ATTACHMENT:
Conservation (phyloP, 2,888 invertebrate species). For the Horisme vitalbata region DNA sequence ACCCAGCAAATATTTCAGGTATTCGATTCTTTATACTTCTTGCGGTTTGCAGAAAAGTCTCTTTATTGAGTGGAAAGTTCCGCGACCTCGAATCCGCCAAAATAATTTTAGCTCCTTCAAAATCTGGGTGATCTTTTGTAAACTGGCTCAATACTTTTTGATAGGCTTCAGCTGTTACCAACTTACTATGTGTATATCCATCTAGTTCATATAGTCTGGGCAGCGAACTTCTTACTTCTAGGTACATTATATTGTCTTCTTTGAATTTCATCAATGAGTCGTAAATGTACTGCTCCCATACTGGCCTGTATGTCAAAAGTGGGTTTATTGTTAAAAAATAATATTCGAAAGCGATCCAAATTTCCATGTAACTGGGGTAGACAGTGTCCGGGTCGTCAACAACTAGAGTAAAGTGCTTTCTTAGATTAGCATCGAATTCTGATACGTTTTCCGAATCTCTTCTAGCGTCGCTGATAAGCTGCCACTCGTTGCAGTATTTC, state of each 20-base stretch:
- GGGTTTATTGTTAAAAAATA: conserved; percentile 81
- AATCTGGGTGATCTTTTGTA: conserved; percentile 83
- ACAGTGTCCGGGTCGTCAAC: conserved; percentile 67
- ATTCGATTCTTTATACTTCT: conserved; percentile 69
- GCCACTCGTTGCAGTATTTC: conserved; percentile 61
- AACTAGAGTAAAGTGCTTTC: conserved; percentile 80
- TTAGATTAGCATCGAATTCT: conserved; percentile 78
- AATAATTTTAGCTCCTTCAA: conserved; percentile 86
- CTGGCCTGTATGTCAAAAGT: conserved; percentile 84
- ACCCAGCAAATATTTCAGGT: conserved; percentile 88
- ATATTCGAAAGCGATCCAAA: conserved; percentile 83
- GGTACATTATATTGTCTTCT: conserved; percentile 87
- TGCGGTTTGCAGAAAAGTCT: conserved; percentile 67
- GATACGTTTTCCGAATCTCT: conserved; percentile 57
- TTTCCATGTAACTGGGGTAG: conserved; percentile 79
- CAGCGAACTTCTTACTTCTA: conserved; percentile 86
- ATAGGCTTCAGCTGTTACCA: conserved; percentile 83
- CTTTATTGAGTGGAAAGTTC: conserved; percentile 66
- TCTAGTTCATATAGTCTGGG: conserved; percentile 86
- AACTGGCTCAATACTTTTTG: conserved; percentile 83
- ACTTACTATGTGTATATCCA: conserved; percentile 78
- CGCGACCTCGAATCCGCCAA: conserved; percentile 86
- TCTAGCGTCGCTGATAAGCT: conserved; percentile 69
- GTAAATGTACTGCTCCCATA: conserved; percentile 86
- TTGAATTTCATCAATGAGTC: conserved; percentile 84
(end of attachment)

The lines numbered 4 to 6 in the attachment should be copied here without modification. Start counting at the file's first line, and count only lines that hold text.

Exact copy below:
- ACAGTGTCCGGGTCGTCAAC: conserved; percentile 67
- ATTCGATTCTTTATACTTCT: conserved; percentile 69
- GCCACTCGTTGCAGTATTTC: conserved; percentile 61